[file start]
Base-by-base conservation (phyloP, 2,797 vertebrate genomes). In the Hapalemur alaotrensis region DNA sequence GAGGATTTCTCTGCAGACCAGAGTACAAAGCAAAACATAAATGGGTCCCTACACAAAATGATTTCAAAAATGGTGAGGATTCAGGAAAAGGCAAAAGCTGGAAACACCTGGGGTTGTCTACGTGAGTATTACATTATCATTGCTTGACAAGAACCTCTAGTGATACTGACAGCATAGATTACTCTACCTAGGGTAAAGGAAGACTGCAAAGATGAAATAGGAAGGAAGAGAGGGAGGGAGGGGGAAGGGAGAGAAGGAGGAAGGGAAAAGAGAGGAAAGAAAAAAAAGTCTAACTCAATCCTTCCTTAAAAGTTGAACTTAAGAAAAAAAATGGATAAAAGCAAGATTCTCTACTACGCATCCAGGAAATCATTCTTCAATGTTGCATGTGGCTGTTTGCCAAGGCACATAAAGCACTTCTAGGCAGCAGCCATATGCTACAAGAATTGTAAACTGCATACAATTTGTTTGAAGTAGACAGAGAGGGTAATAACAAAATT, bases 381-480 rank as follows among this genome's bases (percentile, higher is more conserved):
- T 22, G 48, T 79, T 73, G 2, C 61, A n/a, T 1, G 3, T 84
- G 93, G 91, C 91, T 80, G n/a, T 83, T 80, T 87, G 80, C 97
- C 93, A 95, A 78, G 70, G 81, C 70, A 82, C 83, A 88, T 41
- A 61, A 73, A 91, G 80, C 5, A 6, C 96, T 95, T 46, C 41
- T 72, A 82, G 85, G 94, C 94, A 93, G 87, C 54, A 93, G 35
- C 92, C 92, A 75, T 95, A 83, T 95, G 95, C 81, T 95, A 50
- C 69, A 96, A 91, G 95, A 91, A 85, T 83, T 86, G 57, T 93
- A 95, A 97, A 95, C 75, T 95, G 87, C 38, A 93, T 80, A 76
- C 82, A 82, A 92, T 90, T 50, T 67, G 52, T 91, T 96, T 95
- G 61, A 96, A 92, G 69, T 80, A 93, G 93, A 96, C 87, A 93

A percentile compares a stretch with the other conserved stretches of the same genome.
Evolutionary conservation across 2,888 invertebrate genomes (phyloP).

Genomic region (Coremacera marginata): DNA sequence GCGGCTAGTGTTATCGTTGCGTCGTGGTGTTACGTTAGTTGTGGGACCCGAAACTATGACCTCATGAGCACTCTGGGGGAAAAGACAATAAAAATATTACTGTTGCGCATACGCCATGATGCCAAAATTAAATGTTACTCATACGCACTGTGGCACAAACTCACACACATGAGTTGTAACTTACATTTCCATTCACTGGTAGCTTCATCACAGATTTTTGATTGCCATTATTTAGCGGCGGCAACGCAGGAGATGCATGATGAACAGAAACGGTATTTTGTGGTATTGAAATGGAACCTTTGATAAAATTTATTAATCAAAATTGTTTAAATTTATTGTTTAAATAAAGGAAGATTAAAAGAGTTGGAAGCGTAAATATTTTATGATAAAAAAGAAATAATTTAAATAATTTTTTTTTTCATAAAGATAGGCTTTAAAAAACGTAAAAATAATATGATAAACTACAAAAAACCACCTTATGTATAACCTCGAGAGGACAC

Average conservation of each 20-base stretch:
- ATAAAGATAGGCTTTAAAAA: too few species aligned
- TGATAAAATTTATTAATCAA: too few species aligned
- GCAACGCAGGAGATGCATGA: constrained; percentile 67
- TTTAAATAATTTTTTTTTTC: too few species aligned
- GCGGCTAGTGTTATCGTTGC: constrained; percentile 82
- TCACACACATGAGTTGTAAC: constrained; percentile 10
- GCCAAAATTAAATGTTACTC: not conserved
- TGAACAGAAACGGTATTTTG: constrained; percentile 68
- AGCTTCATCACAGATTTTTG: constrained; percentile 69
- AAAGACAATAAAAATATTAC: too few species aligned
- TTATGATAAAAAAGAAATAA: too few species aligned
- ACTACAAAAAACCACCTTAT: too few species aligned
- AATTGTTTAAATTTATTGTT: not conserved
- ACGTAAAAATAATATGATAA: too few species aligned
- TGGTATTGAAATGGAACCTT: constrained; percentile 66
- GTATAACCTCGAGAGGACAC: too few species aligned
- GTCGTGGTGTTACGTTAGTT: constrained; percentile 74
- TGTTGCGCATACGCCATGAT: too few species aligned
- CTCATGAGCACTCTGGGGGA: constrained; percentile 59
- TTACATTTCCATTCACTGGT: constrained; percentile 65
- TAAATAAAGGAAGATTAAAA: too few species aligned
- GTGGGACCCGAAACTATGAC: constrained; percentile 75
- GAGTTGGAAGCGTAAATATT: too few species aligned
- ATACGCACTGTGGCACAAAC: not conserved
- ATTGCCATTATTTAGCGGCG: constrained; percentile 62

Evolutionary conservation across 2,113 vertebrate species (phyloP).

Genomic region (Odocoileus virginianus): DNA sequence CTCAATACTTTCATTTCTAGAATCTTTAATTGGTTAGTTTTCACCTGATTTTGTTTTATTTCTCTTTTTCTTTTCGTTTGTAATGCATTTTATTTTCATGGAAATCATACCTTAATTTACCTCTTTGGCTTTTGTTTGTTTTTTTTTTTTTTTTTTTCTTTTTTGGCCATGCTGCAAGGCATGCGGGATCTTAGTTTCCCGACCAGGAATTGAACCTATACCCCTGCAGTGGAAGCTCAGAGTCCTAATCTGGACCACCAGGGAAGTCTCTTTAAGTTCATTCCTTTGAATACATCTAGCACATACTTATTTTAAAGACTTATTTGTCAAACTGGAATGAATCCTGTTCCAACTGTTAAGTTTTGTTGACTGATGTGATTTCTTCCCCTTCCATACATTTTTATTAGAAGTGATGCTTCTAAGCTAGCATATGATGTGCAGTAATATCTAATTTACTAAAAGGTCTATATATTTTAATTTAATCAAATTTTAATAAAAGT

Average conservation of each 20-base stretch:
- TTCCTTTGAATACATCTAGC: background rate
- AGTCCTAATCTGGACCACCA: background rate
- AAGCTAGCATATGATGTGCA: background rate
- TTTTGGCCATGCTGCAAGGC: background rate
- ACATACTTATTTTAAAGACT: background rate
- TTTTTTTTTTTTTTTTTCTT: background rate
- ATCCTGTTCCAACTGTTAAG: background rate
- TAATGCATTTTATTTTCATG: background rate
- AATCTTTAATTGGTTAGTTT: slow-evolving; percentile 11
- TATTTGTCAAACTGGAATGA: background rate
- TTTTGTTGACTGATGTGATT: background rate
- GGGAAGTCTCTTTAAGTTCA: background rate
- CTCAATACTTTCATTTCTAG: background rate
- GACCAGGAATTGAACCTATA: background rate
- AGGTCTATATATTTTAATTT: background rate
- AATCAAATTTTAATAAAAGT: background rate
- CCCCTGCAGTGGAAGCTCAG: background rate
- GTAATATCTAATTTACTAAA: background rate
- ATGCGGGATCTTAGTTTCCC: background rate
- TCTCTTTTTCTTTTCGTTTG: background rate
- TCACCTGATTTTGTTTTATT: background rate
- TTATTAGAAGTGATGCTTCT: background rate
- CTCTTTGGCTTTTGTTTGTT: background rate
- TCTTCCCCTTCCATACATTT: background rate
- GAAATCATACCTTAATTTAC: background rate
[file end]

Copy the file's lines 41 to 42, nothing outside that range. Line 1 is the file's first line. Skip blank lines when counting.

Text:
Evolutionary conservation across 2,113 vertebrate species (phyloP).

Genomic region (Odocoileus virginianus): DNA sequence CTCAATACTTTCATTTCTAGAATCTTTAATTGGTTAGTTTTCACCTGATTTTGTTTTATTTCTCTTTTTCTTTTCGTTTGTAATGCATTTTATTTTCATGGAAATCATACCTTAATTTACCTCTTTGGCTTTTGTTTGTTTTTTTTTTTTTTTTTTTCTTTTTTGGCCATGCTGCAAGGCATGCGGGATCTTAGTTTCCCGACCAGGAATTGAACCTATACCCCTGCAGTGGAAGCTCAGAGTCCTAATCTGGACCACCAGGGAAGTCTCTTTAAGTTCATTCCTTTGAATACATCTAGCACATACTTATTTTAAAGACTTATTTGTCAAACTGGAATGAATCCTGTTCCAACTGTTAAGTTTTGTTGACTGATGTGATTTCTTCCCCTTCCATACATTTTTATTAGAAGTGATGCTTCTAAGCTAGCATATGATGTGCAGTAATATCTAATTTACTAAAAGGTCTATATATTTTAATTTAATCAAATTTTAATAAAAGT